Three decades after his brother oversaw the first elections for leadership teams at each Chicago school, Bill Daley is proposing to do away with them.

If he becomes mayor, Daley says he would seek to consolidate more than 500 Local School Councils into 50 neighborhood councils that would each oversee eight to 12 schools. The new councils would continue to hire and fire principals and approve school budgets.

Daley would also replace individual schools’ enrollment boundaries with “neighborhood zones.” Students would get priority in admissions to all district and charter schools in their zone.

Daley said the proposal, the second major education idea he has floated this week, is meant to strengthen communities and encourage more students to attend schools near their homes. Currently, families are guaranteed admission to at least one school near their homes, but many students choose to attend other schools and travel long distances to do so.

“It gets us out of so many people just focusing on their one school,” Daley said of his plan. “If a neighborhood school council focuses on that neighborhood … then over time maybe more people will focus on staying in neighborhoods.”

The candidate announced the proposal Thursday morning outside Jenner Academy, where two councils worked together to merge their schools rather than risk having the city shut one of them down. That kind of coordinated effort would be more likely under neighborhood councils, said Daley, who counts among his advisors Peter Cunningham, who previously worked as a top aide to former local and federal schools chief Arne Duncan. Under Duncan’s leadership, the city closed several schools, ushering in an era of closures that has drawn sustained criticism for destabilizing communities and ignoring their input.

PHOTO: Adeshina Emmanuel
Daley would also replace individual schools’ enrollment boundaries with “neighborhood zones.” Students would get priority in admissions to all district and charter schools in their zone. Here, Daley adviser Peter Cunningham displays a map outlining the proposed neighborhood zones.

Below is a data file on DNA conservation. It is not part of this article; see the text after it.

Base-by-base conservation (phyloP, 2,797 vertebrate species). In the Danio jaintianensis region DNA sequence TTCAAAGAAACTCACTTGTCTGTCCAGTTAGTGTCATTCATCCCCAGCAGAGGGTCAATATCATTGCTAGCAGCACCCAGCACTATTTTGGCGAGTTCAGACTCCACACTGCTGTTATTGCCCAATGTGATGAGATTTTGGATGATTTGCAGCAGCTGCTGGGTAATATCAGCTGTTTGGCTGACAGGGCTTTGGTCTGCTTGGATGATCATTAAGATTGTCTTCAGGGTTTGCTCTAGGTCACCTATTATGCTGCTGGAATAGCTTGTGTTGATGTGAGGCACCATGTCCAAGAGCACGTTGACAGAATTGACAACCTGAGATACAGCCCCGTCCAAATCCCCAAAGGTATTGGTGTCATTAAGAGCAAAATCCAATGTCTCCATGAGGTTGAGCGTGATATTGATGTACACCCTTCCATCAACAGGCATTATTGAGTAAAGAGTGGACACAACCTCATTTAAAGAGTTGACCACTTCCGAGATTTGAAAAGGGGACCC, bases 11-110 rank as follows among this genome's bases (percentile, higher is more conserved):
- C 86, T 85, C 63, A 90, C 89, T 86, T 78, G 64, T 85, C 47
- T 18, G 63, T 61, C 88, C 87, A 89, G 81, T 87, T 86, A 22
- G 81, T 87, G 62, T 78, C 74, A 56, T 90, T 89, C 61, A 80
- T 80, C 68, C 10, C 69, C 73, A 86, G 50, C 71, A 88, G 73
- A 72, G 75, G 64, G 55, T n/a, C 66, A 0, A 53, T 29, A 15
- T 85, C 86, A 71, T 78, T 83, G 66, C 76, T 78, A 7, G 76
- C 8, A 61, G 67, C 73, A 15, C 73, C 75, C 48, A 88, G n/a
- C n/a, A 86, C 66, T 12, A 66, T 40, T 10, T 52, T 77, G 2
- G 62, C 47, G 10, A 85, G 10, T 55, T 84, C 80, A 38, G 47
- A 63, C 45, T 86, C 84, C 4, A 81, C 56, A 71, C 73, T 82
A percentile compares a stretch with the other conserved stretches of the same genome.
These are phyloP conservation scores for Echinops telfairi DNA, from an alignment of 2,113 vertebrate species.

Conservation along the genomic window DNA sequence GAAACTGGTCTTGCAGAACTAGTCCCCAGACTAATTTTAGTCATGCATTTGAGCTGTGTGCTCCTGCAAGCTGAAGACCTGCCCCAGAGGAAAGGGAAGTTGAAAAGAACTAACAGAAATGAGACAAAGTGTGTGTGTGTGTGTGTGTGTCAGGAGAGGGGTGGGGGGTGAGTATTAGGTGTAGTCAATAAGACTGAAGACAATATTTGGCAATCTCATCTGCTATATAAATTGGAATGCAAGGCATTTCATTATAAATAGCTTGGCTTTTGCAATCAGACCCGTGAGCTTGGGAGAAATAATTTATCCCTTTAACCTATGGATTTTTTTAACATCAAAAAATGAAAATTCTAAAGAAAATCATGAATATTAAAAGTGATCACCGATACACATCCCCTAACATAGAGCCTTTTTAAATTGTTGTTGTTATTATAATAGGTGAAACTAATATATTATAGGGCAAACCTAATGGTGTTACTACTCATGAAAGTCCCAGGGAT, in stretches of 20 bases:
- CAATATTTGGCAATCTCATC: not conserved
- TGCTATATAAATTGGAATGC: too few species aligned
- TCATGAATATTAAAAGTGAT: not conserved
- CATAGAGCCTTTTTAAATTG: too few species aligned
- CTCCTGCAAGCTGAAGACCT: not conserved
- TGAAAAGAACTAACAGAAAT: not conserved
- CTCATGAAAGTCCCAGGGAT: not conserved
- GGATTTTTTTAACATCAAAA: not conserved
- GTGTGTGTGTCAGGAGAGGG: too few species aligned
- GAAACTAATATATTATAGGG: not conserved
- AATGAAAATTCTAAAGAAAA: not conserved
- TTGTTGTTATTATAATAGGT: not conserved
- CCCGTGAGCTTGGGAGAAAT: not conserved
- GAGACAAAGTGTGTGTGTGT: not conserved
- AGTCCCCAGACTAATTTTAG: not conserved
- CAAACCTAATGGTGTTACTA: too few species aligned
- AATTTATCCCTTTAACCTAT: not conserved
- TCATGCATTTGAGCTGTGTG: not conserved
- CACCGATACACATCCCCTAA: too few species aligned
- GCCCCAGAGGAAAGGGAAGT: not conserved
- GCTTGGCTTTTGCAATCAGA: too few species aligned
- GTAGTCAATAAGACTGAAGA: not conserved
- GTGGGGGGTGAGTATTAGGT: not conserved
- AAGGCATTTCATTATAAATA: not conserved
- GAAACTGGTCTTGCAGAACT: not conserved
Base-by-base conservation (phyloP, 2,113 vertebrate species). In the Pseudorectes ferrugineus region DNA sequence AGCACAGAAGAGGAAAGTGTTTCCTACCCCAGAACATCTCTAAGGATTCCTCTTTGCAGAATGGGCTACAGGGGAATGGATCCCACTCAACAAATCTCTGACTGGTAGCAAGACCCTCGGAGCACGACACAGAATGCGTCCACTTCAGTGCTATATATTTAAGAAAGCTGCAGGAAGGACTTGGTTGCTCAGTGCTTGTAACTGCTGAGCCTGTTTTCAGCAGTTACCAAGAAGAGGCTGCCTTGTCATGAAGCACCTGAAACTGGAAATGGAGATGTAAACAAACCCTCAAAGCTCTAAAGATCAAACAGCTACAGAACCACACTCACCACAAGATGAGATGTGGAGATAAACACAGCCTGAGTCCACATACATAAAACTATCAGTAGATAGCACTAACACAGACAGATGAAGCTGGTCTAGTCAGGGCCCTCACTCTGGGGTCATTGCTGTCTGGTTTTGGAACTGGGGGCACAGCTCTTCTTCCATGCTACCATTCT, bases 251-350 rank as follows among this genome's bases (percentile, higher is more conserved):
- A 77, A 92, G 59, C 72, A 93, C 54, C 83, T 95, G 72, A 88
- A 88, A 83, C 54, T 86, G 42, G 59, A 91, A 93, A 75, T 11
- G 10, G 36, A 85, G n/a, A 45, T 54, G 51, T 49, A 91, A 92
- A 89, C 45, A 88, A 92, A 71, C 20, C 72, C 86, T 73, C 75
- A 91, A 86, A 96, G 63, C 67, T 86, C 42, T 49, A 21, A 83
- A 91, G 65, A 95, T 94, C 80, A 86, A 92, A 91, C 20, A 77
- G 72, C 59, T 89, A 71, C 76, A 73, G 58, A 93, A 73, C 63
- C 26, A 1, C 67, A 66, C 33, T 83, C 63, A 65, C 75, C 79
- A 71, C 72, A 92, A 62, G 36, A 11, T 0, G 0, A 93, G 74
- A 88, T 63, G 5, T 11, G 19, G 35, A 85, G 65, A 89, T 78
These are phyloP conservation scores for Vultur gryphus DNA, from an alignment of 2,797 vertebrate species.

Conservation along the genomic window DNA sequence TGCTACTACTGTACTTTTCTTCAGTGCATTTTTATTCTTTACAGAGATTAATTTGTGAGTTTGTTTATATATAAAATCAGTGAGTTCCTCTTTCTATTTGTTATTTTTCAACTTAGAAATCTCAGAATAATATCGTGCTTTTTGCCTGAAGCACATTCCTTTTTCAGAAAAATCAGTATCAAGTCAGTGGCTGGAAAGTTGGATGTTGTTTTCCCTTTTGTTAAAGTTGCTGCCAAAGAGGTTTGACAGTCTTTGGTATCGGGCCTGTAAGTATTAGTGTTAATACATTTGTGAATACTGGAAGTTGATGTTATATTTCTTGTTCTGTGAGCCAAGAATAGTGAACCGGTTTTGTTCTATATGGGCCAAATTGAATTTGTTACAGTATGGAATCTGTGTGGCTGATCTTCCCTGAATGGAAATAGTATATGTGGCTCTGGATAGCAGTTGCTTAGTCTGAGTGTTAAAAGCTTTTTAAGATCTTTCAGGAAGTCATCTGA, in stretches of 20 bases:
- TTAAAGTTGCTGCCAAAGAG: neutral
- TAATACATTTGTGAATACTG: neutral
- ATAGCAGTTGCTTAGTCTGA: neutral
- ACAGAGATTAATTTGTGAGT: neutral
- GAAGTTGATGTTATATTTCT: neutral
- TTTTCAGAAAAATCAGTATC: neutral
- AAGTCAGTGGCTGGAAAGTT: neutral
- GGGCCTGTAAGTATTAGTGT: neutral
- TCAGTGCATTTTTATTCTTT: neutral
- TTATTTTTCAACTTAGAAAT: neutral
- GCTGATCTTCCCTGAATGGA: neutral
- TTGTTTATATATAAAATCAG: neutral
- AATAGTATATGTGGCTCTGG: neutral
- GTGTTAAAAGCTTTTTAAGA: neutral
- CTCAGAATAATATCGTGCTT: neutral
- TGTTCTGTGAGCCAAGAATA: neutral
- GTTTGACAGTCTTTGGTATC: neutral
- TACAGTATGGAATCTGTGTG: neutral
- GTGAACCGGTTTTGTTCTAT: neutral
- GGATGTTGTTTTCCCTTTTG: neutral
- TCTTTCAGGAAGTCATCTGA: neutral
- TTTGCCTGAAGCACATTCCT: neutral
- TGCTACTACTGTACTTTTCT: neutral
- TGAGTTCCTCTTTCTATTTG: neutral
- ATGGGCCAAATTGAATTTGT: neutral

The proposal could address one major challenge facing the elected councils: that many seats go unfilled, especially in low-income neighborhoods.

That hasn’t always been the case. In 1989, the year Bill Daley’s brother Richard M. Daley became mayor, nearly 17,000 people ran in the first elections for the councils, enough to fill them more than three times over, and hundreds of thousands of Chicago voters cast ballots.

In contrast, more than half of schools did not have enough candidates to fill their councils last year.

But the proposal would also undercut a main goal of the councils: to give parents a seat at the table for major decisions about their children’s school.

“The idea is that all communities have resources to put behind their local schools, and that the way to have strong local schools is to have input from the school community, because they are the people most invested in the school, that most understand the unique situation of their school,” said Elaine Allensworth, director of the University of Chicago Consortium on School Research, which has monitored the school councils since their creation under state law in 1988.

Under Daley’s proposal, not all schools would be guaranteed representation on the neighborhood councils. But Daley said he isn’t worried about the possibility that some schools would benefit from advocacy and others would not.

“You can’t guarantee that every school has somebody on the council,” Daley said. “But I think the people who will run for this will not be that narrow focused. I  don’t think we should assume that would be the motivation of the people who go through the trouble to do this.”

Daley isn’t the first mayoral candidate this year to address the school councils in campaign promises, but his proposal would be the most far-reaching.

Amara Enyia has pledged to “increase support for LSC infrastructure,” while John Kozlar’s campaign says he would work with the councils to improve education in the city. Garry McCarthy says he would establish a program to recruit and train council members.

And Paul Vallas, the former schools chief in Chicago and New Orleans, would allow local school council members to vote on three appointments to the school board — a proposal similar to Daley’s own, which would retain mayoral control over the board.

That control — which Richard Daley fought for and won in 1995 — is seen as a major contributor to waning enthusiasm for participation on local school councils.

Any changes to the councils’ powers or how they are constituted would have to come from lawmakers in Springfield. Daley said he’d start making the case for his plan with Chicago-area state legislators.